How fast do electrons whiz through the atomic layers of a crystal lattice? A team of scientists led by researchers from the Technische Universitat München joined by colleagues from the Max Planck Institute of Quantum Optics, the Ludwig-Maximilians-Universitat Munich and the Technical University of Vienna has now investigated this fundamental question. The researchers measured the time electrons needed to travel through a film consisting of a few layers a of magnesium atoms.
Deutsche Forschungsgemeinschaft, European Research Council, Max-Planck-Gesellschaft

Contact: Dr. Andreas Battenberg
Technical University of Munich (TUM)

Public Release: 14-Jan-2015
Applied Materials and Interfaces
Laser-induced graphene 'super' for electronics
Rice University scientists show the practicality of turning laser-induced graphene into portable, flexible devices by making stacked supercapacitors.
Air Force Office of Scientific Research and its Multidisciplinary University Research Initiative, Office of Naval Research

Contact: David Ruth
Rice University

Public Release: 14-Jan-2015
Video series explores the state and future of technological convergence
In a new series of video interviews from the Wilson Center, leading scientists from across the United States discuss the concept of technological convergence and how it affects their work.

Contact: Aaron Lovell
Woodrow Wilson International Center for Scholars/Science and Technology Innovation Program

Public Release: 13-Jan-2015
Story tips from the Department of Energy's Oak Ridge National Laboratory, January 2015
While researchers in Oak Ridge National Laboratory's buildings group focus on increasing energy efficiency using new foam insulation panels, the nanophase materials sector experiments with catalyst performance, revealing an oxidation discovery that could help reduce vehicle emissions. Additionally, Oak Ridge National Laboratory researchers aim to reduce the size, weight and power for some particle accelerators with development of a new voltage supply. And by using water and nano-sized particles isolated from trees and plants, scientists explore low-cost and nontoxic metal oxides.

Contact: Morgan McCorkle
DOE/Oak Ridge National Laboratory

Public Release: 13-Jan-2015
Lab on a Chip
New device allows for manipulation of differentiating stem cells
A new device developed by researchers at Northwestern University creates nanopores in adherent cell membranes, allowing researchers to deliver molecules directly into the cells during differentiation.
National Science Foundation, National Institutes of Health

Contact: Megan Fellman
Northwestern University

Public Release: 13-Jan-2015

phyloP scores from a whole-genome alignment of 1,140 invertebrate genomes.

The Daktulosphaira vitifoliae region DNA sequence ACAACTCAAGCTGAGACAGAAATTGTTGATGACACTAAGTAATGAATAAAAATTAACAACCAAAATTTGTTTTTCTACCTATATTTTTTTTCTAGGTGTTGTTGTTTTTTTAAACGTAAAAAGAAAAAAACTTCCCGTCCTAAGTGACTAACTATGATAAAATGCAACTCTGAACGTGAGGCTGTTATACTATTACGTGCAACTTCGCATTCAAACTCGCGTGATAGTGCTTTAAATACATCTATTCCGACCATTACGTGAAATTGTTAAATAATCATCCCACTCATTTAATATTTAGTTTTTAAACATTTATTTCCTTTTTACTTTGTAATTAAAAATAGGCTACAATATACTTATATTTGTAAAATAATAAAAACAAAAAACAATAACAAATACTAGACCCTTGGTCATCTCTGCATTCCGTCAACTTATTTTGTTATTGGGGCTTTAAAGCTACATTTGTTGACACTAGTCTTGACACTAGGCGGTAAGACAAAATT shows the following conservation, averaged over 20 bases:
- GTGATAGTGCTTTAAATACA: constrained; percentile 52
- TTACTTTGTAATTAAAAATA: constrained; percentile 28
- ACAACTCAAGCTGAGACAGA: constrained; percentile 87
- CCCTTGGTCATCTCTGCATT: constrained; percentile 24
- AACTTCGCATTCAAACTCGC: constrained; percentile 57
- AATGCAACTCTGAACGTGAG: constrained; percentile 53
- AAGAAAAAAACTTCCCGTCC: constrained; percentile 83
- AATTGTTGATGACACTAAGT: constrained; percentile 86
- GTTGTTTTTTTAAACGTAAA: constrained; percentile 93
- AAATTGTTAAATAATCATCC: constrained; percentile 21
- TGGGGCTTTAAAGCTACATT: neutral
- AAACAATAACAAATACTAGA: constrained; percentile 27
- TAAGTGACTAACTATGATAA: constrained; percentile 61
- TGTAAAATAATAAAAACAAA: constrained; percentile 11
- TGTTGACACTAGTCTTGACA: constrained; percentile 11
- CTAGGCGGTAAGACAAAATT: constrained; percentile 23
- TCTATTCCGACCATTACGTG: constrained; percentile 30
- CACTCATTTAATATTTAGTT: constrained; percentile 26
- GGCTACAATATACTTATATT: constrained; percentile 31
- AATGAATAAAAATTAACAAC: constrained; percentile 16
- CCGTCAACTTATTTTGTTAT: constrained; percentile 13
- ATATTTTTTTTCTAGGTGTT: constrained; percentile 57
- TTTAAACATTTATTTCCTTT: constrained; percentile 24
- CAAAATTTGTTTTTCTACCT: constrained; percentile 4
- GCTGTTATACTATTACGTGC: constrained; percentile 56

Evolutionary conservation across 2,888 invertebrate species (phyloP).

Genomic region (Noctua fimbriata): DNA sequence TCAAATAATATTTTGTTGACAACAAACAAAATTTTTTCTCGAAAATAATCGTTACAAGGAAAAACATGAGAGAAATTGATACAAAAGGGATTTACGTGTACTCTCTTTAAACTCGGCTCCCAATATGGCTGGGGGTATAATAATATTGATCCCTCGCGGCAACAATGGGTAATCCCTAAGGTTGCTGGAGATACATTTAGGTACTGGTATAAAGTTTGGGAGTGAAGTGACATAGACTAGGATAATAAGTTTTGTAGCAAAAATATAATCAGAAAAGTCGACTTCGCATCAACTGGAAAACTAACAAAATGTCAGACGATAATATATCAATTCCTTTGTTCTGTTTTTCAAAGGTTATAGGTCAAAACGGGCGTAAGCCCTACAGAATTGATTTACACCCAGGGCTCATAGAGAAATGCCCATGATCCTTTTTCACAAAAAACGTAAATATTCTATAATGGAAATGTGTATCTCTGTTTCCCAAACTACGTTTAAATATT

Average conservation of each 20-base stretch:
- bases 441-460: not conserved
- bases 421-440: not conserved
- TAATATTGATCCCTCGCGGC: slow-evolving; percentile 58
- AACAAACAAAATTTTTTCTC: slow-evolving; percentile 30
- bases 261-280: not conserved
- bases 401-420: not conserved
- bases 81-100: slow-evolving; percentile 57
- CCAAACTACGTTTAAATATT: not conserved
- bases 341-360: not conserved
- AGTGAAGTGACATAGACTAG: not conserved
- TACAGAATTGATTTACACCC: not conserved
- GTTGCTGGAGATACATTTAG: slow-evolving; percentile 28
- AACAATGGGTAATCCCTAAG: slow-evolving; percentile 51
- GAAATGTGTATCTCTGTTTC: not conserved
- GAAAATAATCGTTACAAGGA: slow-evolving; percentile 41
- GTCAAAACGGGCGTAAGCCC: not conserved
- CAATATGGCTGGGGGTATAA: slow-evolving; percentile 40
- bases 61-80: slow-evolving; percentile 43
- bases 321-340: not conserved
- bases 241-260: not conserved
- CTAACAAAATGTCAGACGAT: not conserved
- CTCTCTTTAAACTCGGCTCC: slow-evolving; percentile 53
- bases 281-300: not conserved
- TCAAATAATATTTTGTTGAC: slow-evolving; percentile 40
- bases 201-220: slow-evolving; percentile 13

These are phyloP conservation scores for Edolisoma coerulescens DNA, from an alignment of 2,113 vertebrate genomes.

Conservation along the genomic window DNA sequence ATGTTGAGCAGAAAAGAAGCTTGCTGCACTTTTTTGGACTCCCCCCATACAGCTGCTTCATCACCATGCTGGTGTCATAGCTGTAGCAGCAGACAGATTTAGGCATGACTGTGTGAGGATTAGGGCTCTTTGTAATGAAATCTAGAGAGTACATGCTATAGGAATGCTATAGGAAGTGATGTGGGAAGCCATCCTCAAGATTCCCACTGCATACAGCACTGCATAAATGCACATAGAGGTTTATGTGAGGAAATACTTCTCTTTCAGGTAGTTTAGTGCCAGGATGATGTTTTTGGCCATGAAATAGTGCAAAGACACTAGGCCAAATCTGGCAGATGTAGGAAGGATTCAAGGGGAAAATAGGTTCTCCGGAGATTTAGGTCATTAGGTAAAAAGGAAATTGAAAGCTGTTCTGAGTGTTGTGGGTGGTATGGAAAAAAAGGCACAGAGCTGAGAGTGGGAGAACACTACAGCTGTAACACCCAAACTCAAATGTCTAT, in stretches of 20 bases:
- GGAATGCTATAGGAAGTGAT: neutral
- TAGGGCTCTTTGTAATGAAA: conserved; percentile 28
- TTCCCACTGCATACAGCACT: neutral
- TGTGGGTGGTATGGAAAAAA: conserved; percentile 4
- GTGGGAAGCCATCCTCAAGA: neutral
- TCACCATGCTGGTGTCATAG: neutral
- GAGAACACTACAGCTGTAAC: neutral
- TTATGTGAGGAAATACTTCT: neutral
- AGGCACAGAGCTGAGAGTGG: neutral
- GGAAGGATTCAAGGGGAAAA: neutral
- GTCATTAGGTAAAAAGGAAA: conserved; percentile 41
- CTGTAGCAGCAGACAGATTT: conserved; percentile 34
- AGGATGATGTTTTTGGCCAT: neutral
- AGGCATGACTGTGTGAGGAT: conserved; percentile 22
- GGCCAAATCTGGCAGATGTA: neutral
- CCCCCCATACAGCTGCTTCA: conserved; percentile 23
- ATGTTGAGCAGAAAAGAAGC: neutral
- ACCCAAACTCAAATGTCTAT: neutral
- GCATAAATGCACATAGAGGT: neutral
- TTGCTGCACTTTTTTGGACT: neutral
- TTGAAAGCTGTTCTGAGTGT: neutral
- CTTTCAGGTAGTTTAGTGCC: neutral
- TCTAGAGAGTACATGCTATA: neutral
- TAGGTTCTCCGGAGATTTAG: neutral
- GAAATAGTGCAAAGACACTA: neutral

Applied Physics Letters
Zinc oxide materials tapped for tiny energy harvesting devices
Today, we're surrounded by a variety of electronic devices that are moving increasingly closer to us -- we can attach and wear them, or even implant electronics inside our bodies. Many types of smart devices are readily available and convenient to use. The goal now is to make wearable electronics that are flexible, sustainable and powered by ambient renewable energy.

Contact: Jason Socrates Bardi
American Institute of Physics

Public Release: 12-Jan-2015
Nature Communications
Waterloo chemist one step closer to a new generation of electric car battery
An ultra-thin nanomaterial is at the heart of a major breakthrough by Waterloo scientists who are in a global race to invent a cheaper, lighter and more powerful rechargeable battery for electric vehicles. Chemistry Professor Linda Nazar and her research team in the Faculty of Science at the University of Waterloo have announced a breakthrough in lithium-sulphur battery technology in a recent issue of Nature Communications.
BASF International Scientific Network for Electrochemistry and Batteries

Contact: Nick Manning
University of Waterloo

Public Release: 12-Jan-2015
Nature Materials
Graphene plasmons go ballistic
Graphene combined with the insulting power of boron nitride enables light control in tiny circuits with dramatically reduced energy loss.

Contact: Alina Hirschmann
ICFO-The Institute of Photonic Sciences

Public Release: 12-Jan-2015
Nature Materials
New superconducting hybrid crystals developed at University of Copenhagen
A new type of 'nanowire' crystals that fuses semiconducting and metallic materials on the atomic scale could lay the foundation for future semiconducting electronics. Researchers at the University of Copenhagen are behind the breakthrough, which has great potential.

Contact: Gertie Skaarup
University of Copenhagen - Niels Bohr Institute

Public Release: 9-Jan-2015
Nature Communications
Toward quantum chips
Packing single-photon detectors on an optical chip is a crucial step toward quantum-computational circuits.

Contact: Abby Abazorius
Massachusetts Institute of Technology

Public Release: 8-Jan-2015
Compact batteries enhanced by spontaneous silver matrix formations
The formation of a highly conductive silver matrix inside an otherwise poorly performing battery enhances its efficiency and offers new potential applications. Scientists used x-rays to see where, when, and how these nanoscale 'bridges' emerge and develop new material designs and optimization techniques.
US Department of Energy's Office of Basic Energy Sciences

Contact: Justin Eure
DOE/Brookhaven National Laboratory

Public Release: 8-Jan-2015
Acta Crystallographica Section A
Integrated space-group and crystal-structure determination
SHELX is a system of nine programs for the solution and refinement of crystal structures against X-ray and neutron diffraction data.

Contact: Jonathan Agbenyega
International Union of Crystallography

Public Release: 8-Jan-2015
Advanced Materials
Moving origami techniques forward for self-folding 3-D structures
Though the past 15 years have seen an exciting run of creative scientific advances in fabricating three-dimensional (3-D) structures by self-folding of 2-D sheets, the complexity of structures achieved to date falls far short of what can easily be folded by hand using paper, says polymer scientist Ryan Hayward at the University of Massachusetts Amherst. Now he has developed an approach that could open the door to a new wave of discoveries.

Contact: Janet Lathrop
University of Massachusetts at Amherst

Public Release: 8-Jan-2015
Quantum optical hard drive breakthrough
Scientists developing a prototype optical quantum hard drive have improved storage time by a factor of over 100. The team's record storage time of six hours is a major step towards a secure worldwide data encryption network based on quantum information which could be used for banking transactions and personal emails.

Contact: Associate Professor Matthew Sellars
Australian National University

Showing releases 1651-1675 out of 1841.